UI Tricks for Buttons: Using Buttons Instead of Tabs and Toggles/Switches

How to use buttons as tabs for a slicker UI, from our UI sessions Buttons post, which you can read in full here.

The tabbed container component - while useful - is not exactly the prettiest. In fact, we don’t really like the appearance of the standard tabs at all. This is why we’ve created a snazzy (albeit more complicated) way of switching tabs using buttons instead of ordinary tabs! This is how it looks:

Here’s how to use this trick yourself:

First create a temp state (by clicking ‘Create New’ under Temporary State in the left panel) and label it for clarity:

temporary states to change tabs

Then insert your tab buttons and name them accordingly.

Note: we don’t use a button group here simply because the component itself is not very responsive for different screen sizes, and we want our buttons to always remain in line to make their function clear. If using a button group - you simply need to follow the event handlers step and skip the temp states)

Now you want each button to change the value of the temp state on click - to do this you’ll use the event handlers within the button component. First create an event handler that selects the relevant tab when the button is clicked, like below:

So now, when the button is clicked, it will control the tabbed container and switch the tab to ‘0’ (the details tab).

Then, add another event handler that sets the temp state value:

You’ll use this event handler to change the color of the button according to which is selected, using the code below:


{{changeTabs.value == 'Details' ? "#67AAE4" : "#FFFFFF"}}


{{changeTabs.value == 'Details' ? "#FFFFFF" : "#67AAE4"}}

color settings for buttons - colors switch using a ternary according to temp state

This ternary will set the color to blue text on white when the button/tab is not selected, and white text on blue when that button and tab is selected.

Do this exact process to each of your buttons and tabs, only changing the temp state to an appropriate, unique value each time.

Once that is complete, make sure to set the default value of your temp state (in the left-hand column, click the ‘Temporary State’ you created and change this value in the right-hand column) to the tab you would like the app to open on.

And with that you are done creating more beautiful, and more customizable, buttons for your tabbed container!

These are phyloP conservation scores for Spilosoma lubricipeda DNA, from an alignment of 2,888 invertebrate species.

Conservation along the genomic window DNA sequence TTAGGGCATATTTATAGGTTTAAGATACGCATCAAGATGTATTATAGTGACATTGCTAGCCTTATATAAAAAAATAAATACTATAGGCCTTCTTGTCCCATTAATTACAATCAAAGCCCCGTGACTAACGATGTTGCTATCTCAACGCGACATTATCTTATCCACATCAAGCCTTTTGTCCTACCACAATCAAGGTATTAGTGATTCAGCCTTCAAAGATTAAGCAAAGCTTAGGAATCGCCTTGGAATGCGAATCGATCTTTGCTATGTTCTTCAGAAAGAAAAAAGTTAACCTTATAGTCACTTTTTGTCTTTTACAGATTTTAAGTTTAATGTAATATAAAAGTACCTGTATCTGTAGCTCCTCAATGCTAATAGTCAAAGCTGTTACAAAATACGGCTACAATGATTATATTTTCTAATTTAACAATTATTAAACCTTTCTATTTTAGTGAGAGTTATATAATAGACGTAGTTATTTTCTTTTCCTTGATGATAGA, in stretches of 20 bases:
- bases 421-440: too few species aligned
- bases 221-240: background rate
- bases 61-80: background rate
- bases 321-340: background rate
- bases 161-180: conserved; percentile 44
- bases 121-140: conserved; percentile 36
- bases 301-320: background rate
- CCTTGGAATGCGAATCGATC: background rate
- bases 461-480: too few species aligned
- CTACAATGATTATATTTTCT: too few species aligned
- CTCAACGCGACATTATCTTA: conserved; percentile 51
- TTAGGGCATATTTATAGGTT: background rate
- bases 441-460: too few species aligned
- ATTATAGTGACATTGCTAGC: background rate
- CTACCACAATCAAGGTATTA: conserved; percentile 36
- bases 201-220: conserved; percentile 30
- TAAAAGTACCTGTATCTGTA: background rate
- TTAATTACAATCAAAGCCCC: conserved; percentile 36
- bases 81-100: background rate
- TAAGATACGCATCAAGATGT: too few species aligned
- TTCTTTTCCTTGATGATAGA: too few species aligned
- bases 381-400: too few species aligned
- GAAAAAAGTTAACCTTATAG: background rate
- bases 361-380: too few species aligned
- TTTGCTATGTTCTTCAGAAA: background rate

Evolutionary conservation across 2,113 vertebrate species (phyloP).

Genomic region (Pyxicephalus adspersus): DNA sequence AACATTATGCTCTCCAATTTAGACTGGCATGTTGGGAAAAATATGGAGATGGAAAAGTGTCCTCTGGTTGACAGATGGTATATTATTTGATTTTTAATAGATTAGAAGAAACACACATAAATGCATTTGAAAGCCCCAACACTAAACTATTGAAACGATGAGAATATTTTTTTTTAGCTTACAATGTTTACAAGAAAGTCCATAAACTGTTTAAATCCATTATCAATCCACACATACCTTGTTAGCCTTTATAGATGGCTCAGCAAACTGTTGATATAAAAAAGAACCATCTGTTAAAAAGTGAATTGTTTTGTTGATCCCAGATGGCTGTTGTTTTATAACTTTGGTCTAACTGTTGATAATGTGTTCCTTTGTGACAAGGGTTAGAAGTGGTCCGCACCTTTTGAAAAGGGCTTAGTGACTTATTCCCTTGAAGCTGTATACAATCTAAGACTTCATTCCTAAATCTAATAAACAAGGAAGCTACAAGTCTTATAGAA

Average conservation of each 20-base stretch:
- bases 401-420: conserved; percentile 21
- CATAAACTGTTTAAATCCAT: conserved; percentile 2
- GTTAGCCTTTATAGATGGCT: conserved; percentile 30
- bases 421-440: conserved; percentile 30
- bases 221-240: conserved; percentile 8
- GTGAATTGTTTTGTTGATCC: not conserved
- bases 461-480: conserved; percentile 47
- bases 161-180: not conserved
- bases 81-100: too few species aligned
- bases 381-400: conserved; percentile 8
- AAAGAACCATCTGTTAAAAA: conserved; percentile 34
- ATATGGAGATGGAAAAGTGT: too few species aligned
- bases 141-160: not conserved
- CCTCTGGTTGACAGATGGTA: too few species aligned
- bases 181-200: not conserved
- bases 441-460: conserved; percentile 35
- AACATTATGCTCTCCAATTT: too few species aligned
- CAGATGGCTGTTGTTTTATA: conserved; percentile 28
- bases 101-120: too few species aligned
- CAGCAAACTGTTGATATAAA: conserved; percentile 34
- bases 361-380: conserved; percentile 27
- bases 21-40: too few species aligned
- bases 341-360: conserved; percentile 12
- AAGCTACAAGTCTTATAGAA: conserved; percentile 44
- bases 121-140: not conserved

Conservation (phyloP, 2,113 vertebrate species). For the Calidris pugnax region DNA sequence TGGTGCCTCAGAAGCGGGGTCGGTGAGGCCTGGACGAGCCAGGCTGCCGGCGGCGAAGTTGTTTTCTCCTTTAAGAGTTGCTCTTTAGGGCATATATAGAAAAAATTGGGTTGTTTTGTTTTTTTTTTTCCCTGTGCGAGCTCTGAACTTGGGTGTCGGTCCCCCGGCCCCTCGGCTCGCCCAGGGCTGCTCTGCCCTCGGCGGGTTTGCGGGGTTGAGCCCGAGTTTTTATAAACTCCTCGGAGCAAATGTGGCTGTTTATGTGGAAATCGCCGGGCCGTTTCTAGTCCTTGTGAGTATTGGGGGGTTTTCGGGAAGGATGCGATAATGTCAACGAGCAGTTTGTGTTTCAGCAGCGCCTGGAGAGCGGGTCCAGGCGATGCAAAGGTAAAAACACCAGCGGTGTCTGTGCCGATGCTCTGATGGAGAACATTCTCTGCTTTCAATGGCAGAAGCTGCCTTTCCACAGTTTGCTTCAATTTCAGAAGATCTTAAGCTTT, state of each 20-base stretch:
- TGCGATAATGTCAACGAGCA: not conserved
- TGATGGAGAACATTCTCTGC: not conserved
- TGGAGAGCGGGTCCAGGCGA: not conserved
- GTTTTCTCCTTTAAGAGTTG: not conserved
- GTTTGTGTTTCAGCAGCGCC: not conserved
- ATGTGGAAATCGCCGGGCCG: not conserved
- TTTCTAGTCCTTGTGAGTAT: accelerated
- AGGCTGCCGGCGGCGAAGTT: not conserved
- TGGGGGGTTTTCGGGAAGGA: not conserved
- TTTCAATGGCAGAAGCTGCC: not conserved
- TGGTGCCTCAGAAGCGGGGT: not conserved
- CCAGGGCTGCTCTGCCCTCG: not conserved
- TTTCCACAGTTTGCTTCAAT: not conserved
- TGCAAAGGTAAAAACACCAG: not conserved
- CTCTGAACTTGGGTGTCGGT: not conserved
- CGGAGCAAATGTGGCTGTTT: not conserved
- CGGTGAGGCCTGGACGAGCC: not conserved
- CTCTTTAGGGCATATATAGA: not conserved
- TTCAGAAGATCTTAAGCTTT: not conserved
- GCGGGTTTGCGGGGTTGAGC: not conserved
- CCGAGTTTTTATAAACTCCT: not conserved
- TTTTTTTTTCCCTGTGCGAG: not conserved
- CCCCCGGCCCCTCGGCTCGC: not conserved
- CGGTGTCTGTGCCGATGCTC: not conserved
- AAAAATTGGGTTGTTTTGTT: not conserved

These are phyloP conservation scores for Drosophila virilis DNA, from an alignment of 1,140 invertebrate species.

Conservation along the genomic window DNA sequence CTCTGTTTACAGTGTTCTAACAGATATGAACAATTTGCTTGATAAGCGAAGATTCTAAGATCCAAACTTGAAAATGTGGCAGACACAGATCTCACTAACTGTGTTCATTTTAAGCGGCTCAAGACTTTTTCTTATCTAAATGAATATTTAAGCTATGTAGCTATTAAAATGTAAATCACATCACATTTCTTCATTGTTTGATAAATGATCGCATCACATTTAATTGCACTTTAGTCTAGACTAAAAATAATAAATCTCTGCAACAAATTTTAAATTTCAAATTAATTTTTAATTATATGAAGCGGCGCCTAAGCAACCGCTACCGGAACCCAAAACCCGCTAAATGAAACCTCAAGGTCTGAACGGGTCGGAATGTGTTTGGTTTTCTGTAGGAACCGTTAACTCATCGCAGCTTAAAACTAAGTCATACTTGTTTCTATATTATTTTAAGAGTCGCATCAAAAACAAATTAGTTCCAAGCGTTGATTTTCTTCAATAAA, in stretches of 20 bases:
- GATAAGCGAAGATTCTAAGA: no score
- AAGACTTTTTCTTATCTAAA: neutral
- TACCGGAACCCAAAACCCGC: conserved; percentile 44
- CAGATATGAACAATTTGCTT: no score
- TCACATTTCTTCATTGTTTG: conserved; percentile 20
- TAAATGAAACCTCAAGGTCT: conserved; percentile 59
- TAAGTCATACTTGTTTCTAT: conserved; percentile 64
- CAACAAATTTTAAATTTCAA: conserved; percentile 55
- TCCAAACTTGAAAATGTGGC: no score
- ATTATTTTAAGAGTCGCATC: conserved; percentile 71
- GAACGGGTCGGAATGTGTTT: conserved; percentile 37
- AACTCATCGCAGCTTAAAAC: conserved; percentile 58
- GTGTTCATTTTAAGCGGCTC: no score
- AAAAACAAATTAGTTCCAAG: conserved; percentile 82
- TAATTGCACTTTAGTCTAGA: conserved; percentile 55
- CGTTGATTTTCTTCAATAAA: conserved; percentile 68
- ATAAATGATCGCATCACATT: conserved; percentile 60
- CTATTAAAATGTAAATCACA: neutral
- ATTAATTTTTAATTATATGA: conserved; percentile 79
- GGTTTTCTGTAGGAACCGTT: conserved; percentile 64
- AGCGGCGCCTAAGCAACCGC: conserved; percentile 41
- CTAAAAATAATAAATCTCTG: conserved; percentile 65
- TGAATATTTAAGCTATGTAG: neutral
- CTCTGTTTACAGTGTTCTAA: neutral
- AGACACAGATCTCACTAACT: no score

Buttons in Place of Switches

Switches (or toggles) are handy for true/false values, but they don’t always make the most sense when it comes to certain UI functions, where the switch doesn’t naturally indicate whether something is on or off. An example is a show/hide container function, where the button changes dynamically to change the action. Here’s how it looks in practice:

Like the buttons in place of tabs, this works using temp states to indicate whether the action is true/false or on/off (or even multiple options).

First, like above, create a temp state (by clicking ‘Create New’ under Temporary State in the left panel) and label it for clarity:

temporary state for the show/hide feature

Set the state’s default value by selecting it in the left-hand panel and editing it in the right-hand panel, in our case we wanted it set to ‘true’.

show/hide button initial value is true

Next to whatever components you wish to show or hide, add a button. In the button text section add a ternary that changes the button text dynamically according to the value of the temp state:

Then add two Event Handlers which sets the value of the temporary state to true and false, back and forth, by basically completing the opposite action, as below:

Essentially, the first event handler sets the value to false (the default is true) on click, but will only do so if the temp state is currently set to true, and the second event handler sets it back to true on a second click (again only if the temp state is currently false - to create a cycle).

Once this is done, you just need to set the relevant components to hide, by adding this to your ‘Hidden’ value box (where showHide.value is the temp state):

'hidden' value for the containers - hidden when temp state = true

This true/false button in place of a switch creates an intuitive action with a slicker UI than a toggle.

‍Read more tips in the full post here.